THERE will be no radio or TV sets for abakhwetha (initiates) while they are in the mountains for their circumcision ritual during the soccer World Cup next month.
This was said by Inkosi Nkosinathi Jezile of the Congress of Traditional Leaders of South Africa (Contralesa) in Eastern Cape.
He was reacting to reports that some people intended providing radios or TV sets so that the abakhwetha can watch World Cup action next month.
"We will not allow such a thing to happen," Jezile said. " This is an old tradition that should be respected and maintained to a particular standard at all times and the mountain is a sacred place.
"Not even a radio is allowed, let alone a TV."
Eastern House of Traditional Leadership spokesperson Brains Ncamashe said it was taboo for any means of communication to be taken to a sacred ritual, whether it is "electronic, written" or otherwise.
"If there's an intention to do that it would be tantamount to contamination of the fundamental cornerstone that defines the very essence of the ritual," Ncamashe said.
"It's a serious transgression. If boys decide to go for circumcision, they must keep concentrating on what they have decided to do or postpone it. It's part of the discipline."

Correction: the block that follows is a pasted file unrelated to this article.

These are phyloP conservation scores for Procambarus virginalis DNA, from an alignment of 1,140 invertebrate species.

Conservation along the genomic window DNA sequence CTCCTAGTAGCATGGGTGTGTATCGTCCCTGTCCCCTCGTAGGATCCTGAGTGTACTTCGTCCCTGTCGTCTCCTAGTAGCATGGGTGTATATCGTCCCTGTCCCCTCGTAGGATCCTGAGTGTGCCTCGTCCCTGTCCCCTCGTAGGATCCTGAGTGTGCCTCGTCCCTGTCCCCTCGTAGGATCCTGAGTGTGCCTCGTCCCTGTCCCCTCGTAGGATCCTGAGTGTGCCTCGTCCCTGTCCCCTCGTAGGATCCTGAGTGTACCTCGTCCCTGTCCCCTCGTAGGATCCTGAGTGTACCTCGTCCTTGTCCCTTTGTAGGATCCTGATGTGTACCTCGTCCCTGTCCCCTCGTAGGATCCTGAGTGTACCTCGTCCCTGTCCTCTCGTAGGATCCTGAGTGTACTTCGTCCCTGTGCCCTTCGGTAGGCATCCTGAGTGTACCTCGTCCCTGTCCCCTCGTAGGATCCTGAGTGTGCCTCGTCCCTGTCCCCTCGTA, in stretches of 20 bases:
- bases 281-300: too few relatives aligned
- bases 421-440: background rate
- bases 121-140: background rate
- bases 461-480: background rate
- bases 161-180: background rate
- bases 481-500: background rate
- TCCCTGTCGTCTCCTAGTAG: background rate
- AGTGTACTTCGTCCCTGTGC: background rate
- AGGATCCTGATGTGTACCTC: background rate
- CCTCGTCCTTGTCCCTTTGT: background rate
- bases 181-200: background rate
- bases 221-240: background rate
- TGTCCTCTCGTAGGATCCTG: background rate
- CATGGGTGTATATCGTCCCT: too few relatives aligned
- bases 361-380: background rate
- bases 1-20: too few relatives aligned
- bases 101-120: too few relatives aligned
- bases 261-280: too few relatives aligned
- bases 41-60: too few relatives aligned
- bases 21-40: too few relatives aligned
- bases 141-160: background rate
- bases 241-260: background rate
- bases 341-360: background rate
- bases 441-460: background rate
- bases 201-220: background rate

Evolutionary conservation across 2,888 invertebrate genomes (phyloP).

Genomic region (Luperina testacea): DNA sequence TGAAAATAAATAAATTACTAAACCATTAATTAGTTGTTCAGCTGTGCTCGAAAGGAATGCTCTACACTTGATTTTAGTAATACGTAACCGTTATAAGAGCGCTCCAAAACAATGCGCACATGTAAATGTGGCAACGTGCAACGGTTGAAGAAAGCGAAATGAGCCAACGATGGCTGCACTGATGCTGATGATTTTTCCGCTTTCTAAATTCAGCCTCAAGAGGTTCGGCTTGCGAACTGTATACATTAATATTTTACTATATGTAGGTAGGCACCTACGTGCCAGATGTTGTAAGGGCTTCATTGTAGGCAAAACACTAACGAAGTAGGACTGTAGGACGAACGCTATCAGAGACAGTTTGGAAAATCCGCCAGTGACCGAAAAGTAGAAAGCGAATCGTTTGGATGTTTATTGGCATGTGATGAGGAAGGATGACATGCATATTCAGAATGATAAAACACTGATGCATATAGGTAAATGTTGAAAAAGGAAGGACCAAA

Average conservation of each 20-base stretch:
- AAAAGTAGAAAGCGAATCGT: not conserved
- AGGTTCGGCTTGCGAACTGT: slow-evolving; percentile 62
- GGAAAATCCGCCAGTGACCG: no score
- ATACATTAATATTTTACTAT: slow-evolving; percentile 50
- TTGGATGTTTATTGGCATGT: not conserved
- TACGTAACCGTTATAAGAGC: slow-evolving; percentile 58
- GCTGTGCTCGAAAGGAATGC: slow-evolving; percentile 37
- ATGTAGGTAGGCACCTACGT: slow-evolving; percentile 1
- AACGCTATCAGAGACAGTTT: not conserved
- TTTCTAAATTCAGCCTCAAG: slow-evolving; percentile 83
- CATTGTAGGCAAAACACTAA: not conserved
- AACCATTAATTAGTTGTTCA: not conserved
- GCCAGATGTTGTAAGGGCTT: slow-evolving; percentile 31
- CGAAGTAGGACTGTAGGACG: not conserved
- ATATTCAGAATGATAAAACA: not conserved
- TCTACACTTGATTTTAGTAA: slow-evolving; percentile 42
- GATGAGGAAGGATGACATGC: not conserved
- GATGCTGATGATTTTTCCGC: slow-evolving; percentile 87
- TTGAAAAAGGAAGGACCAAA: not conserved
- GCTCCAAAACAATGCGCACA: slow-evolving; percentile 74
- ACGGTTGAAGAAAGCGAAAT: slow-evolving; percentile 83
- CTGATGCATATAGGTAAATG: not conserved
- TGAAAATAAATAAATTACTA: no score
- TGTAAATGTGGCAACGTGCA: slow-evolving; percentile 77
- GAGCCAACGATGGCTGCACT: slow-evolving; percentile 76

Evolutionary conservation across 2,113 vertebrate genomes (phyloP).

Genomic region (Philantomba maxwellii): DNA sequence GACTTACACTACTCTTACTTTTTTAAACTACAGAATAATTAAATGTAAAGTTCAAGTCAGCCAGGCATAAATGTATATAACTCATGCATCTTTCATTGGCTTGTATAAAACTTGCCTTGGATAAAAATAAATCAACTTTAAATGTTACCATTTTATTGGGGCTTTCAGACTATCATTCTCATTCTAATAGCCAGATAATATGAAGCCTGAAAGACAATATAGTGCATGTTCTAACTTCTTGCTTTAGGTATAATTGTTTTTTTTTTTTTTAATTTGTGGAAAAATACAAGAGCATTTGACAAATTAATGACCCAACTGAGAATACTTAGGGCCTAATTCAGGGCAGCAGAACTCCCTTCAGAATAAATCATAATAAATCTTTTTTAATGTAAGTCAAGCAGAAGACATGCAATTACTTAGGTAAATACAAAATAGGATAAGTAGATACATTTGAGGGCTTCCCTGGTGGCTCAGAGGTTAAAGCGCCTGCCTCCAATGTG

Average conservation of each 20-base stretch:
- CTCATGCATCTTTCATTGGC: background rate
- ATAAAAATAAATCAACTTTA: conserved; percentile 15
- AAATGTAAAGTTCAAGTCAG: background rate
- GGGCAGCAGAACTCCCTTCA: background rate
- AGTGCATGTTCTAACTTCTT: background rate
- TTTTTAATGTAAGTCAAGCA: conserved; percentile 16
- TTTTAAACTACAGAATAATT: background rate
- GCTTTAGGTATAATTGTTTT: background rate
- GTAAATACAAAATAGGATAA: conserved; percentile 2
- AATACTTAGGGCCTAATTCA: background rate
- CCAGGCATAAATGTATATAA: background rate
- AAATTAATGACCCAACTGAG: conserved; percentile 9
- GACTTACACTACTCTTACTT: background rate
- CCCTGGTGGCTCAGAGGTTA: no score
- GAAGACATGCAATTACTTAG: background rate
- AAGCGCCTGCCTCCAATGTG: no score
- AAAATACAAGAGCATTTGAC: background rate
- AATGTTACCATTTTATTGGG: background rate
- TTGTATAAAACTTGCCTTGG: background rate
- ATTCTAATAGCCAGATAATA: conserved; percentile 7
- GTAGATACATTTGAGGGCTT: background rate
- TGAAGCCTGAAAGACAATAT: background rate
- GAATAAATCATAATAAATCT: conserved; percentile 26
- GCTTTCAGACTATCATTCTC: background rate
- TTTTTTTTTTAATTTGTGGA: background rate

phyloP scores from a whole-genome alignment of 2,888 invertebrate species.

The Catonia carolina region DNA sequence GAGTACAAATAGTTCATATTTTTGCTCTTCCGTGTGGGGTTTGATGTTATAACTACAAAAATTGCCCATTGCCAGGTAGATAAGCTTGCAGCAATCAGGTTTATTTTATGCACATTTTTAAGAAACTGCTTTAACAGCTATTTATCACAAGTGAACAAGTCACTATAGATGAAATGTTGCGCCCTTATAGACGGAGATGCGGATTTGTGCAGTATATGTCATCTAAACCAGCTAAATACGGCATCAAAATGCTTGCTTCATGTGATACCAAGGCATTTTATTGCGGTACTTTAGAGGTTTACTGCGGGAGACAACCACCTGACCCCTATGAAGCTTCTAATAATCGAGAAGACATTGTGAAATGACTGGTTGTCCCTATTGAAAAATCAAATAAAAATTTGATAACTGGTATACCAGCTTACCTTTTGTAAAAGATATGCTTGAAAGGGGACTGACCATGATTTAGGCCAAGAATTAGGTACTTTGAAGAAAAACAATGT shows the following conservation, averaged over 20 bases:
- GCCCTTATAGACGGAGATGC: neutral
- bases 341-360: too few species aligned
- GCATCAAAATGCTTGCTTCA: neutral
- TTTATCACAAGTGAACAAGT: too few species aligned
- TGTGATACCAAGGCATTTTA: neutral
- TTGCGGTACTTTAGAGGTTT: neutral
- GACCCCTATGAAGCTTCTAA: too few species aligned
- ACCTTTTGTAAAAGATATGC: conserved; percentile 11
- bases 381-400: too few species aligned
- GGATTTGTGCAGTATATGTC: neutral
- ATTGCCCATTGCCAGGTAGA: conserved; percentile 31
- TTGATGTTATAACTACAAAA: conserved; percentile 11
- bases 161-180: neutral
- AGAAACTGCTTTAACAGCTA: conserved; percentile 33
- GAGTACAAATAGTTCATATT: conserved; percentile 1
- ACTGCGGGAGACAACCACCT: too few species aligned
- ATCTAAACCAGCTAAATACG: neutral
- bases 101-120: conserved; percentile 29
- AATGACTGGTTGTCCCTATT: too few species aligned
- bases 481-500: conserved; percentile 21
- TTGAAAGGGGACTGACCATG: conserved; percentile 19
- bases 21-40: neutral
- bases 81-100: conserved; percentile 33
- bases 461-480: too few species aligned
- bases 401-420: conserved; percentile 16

He said initiates must be prepared to endure high levels of discipline.
"One has to have the ability to restrain oneself from anything that is contrary to the ritual," he said.
Nyaniso Mfihlo, a former initiate, condemned the proposed provision of radios to initiates.
"It's ridiculous of some people to even think of doing that," he said. "When we went to the mountain we had no radios or televisions.
"We never even went near homesteads with radios because we held the culture in so much esteem.
"So, for some people to even think of doing that (providing radios) is a disgrace, which should be criticised by all the people who respect their culture. and want it to be maintained."